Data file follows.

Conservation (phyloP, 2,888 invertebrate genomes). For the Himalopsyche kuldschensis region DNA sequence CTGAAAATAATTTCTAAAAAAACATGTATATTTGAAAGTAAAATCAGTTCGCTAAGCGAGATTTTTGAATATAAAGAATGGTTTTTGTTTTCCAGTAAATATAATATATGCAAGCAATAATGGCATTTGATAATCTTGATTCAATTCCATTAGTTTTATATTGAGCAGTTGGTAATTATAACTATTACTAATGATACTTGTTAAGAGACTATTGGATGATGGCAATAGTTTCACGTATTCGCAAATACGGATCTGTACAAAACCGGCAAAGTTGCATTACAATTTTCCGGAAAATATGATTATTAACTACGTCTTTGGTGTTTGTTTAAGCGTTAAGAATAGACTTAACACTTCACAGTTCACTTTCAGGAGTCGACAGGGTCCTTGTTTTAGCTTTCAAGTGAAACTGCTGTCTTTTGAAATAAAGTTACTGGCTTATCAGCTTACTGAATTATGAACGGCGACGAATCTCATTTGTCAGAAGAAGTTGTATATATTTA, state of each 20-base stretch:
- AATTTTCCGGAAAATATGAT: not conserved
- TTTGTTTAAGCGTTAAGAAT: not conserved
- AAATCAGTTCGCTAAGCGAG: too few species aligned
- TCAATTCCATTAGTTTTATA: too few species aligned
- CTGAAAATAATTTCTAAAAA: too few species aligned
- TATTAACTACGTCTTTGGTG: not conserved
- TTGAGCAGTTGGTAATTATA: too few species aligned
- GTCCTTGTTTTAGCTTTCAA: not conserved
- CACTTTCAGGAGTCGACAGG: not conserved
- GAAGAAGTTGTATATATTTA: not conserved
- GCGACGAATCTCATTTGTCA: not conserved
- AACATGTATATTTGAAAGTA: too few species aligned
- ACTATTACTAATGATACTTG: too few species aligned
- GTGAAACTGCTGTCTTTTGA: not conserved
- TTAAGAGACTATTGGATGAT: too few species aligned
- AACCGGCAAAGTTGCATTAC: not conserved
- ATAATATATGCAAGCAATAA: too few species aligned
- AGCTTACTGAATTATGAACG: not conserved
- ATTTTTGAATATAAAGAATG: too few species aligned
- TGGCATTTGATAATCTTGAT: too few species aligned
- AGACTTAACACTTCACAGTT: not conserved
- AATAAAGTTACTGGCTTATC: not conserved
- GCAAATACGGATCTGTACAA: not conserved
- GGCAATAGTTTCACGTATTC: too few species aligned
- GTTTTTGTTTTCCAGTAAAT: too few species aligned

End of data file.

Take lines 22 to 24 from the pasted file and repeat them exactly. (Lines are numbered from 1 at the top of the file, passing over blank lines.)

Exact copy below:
- AGACTTAACACTTCACAGTT: not conserved
- AATAAAGTTACTGGCTTATC: not conserved
- GCAAATACGGATCTGTACAA: not conserved